Kandy Johnson, RN and, Christine Clark, Registered and Licensed Dietitian talked to us about diabetes in this Your Health segment.
Question: November is National Diabetes Awareness Month so today is ideal to focus on diabetes. One of Washington Regional's many services that are offered to the community includes diabetes education. We have Christine Clark and Kandy Johnson to share this program with us. Here are a few questions...How can patients attend the diabetes education program?
Answer: Our diabetes education program is recognized by the ADA and can be accessed through a patient's physician. The physician sends a referral and we initiate contact with the patient from there. The program includes an assessment, four classes and a follow up session.
Question: I know there is much talk about diabetes being on the rise. Can you explain the difference between Type 1 and Type 2 Diabetes?
Answer: Type 1 diabetes results from the body's failure to produce insulin. Insulin is a hormone produced in the pancreas that regulates the level of glucose in the blood. It requires the person to inject insulin or wear an insulin pump. Type 2 diabetes results from insulin resistance, a condition where cells fail to use insulin properly, this is sometimes combined with insulin deficiency.
Question: Is there another type of diabetes?
Answer: Yes, Gestational diabetes is a condition that can occur in women who have not been previously diagnosed with diabetes. They show high blood glucose levels during pregnancy. Most frequently, this disappears after delivery.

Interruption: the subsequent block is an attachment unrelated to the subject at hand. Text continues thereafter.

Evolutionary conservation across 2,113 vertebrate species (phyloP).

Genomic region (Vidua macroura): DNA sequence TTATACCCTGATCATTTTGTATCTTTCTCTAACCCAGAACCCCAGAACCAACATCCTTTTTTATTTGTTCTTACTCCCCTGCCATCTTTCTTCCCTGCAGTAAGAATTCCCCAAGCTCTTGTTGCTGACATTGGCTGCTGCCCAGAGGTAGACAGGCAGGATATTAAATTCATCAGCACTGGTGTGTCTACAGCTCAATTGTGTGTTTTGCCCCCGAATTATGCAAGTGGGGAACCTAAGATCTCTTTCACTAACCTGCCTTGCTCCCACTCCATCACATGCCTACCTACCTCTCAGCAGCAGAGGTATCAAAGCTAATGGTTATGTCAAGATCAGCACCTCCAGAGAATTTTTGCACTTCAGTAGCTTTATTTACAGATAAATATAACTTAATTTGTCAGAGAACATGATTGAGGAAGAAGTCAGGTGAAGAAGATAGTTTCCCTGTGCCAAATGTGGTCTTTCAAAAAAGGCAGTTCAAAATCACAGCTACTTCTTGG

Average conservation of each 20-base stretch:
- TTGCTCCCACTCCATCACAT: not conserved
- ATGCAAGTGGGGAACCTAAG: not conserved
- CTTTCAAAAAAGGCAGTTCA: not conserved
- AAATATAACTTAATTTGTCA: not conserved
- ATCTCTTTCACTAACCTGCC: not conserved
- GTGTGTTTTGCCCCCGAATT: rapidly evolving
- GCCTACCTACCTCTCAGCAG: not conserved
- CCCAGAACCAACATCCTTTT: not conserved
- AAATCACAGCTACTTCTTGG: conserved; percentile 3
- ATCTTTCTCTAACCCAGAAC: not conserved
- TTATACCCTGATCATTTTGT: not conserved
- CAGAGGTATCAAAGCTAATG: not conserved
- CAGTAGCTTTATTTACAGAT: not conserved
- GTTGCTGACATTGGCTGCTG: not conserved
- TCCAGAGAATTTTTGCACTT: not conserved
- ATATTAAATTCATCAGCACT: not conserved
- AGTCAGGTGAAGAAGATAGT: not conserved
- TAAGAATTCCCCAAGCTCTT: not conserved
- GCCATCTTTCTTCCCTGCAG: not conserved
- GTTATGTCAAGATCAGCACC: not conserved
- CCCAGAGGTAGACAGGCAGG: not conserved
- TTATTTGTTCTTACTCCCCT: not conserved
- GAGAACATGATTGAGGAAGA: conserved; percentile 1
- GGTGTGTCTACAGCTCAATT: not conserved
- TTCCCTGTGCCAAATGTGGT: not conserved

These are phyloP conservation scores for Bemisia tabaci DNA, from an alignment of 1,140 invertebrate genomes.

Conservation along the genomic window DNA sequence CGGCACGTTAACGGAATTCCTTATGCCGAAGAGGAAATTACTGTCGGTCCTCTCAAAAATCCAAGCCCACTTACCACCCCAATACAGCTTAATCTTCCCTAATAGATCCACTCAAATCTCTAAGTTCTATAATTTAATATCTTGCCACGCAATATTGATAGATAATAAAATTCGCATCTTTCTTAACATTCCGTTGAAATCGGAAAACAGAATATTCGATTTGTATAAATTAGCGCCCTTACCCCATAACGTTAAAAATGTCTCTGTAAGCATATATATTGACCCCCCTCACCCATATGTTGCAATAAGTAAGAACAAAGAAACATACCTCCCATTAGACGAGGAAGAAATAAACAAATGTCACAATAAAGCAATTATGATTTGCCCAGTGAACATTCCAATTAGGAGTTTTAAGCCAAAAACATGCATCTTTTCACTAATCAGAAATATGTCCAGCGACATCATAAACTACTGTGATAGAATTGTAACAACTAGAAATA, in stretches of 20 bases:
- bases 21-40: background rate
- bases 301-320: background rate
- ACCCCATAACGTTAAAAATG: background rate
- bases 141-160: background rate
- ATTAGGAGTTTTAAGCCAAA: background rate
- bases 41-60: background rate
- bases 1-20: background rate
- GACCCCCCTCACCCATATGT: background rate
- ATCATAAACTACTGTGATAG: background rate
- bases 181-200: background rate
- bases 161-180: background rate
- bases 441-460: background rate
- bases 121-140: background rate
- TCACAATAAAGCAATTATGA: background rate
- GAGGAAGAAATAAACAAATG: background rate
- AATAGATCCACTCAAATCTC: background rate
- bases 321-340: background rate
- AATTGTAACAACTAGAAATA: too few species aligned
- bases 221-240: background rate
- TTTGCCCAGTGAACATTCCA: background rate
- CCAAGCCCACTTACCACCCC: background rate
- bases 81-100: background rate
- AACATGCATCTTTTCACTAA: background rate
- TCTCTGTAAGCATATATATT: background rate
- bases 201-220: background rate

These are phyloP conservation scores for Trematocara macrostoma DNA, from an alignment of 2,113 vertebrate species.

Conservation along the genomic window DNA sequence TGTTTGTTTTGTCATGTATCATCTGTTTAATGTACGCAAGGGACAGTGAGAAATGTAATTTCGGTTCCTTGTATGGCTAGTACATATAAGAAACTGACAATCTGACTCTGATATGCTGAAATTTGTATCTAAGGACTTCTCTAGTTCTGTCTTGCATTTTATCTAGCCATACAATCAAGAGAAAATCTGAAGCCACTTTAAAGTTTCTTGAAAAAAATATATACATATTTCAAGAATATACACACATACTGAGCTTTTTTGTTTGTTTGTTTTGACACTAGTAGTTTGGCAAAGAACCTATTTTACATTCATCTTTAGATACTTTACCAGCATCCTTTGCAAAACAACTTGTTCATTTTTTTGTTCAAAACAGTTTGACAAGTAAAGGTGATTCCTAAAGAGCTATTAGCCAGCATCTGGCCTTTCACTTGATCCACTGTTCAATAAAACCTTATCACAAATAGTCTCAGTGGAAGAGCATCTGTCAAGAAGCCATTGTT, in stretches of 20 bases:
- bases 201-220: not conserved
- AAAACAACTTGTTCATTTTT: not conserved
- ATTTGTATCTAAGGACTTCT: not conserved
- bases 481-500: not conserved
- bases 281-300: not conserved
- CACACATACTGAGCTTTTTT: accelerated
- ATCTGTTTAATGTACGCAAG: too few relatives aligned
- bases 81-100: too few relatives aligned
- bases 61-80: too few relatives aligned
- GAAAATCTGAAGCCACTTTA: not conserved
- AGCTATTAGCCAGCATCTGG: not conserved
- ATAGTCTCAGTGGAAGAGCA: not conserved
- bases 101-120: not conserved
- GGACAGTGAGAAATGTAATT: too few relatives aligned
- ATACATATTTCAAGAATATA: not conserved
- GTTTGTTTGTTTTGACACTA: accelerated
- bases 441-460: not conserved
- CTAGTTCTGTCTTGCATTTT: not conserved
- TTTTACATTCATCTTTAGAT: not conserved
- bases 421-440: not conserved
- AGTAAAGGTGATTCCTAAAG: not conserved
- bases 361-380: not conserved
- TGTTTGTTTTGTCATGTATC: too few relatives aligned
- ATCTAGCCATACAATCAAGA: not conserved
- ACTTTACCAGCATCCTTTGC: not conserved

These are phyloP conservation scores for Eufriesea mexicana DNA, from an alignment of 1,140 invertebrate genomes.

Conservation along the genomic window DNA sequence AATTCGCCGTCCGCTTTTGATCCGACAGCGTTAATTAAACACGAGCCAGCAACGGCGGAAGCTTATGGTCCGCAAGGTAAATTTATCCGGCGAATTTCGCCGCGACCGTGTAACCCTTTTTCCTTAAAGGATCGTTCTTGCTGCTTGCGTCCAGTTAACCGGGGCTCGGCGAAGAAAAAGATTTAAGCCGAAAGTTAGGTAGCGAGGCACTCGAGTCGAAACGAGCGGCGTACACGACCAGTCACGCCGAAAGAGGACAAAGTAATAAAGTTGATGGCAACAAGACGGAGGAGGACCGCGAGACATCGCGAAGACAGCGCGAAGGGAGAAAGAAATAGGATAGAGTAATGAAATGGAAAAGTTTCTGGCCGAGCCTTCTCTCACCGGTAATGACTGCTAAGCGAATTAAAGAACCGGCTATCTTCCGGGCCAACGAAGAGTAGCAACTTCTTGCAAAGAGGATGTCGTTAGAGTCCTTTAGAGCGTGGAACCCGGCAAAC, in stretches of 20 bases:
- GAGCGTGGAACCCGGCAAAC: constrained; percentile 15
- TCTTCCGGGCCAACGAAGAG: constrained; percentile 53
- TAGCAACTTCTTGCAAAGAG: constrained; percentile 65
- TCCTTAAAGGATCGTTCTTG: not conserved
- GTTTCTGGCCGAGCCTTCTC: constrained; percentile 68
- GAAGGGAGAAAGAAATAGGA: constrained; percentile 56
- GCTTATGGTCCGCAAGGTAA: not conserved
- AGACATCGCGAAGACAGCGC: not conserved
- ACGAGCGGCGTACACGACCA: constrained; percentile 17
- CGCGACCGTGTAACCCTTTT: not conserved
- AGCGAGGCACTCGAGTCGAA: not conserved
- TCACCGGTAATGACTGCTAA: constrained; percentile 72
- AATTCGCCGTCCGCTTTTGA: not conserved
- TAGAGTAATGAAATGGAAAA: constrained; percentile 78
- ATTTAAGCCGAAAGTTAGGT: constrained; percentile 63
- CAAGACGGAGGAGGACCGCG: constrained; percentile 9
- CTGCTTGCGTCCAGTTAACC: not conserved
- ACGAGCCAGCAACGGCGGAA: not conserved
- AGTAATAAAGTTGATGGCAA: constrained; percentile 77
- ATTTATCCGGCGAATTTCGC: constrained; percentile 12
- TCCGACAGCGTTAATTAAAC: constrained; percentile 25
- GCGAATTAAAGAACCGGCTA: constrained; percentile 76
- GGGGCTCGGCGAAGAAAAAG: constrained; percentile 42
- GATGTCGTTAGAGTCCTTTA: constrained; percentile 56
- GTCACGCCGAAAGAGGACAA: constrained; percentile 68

Question: What are the Risk Factors for type 1 and type 2 diabetes?
Answer: (read list) Risk factors include- Family history, being overweight, aging, a sedentary lifestyle, stress, race, African Americans, Native Americans, Asians, and Hispanics are at higher risk, cardiovascular disease, hypertension or high blood pressure, abnormal lipids meaning high cholesterol or triglycerides, a history of gestational diabetes, a baby weighing greater than 9 pounds, polycystic ovarian disease or if you have had an injury to the pancreas.
Question: How is a diagnosis made?
Answer: A diagnosis can made from a blood test for diabetes such as a fasting or random blood sugar, a glucose tolerance test or a hemoglobin AIC test.
Question: What are possible treatments for diabetes?
Answer: Treatment is individualized. But in regards to medicine, insulin will always be required with type 1 whether through injections with a syringe, pen or insulin pump (show samples). With Type 2 diabetes, there are options including oral medications, insulin and orals, or insulin alone. Or, treatment might be nutrition, physical activity and weight loss! (Show and discuss nutrition/food models.
Question: To sum this up, what is the mission or goal of the diabetes education classes?
Answer: We hope to empower our patients to adopt the 7 Self Care Behaviors promoted by the American Association Diabetes Educators which include: (read from list) healthy eating, being active, monitoring, taking medication, problem solving, healthy coping and reducing risk. Our goal is to empower patients to prevent, delay, avoid and reduce the risks of diabetes complications.
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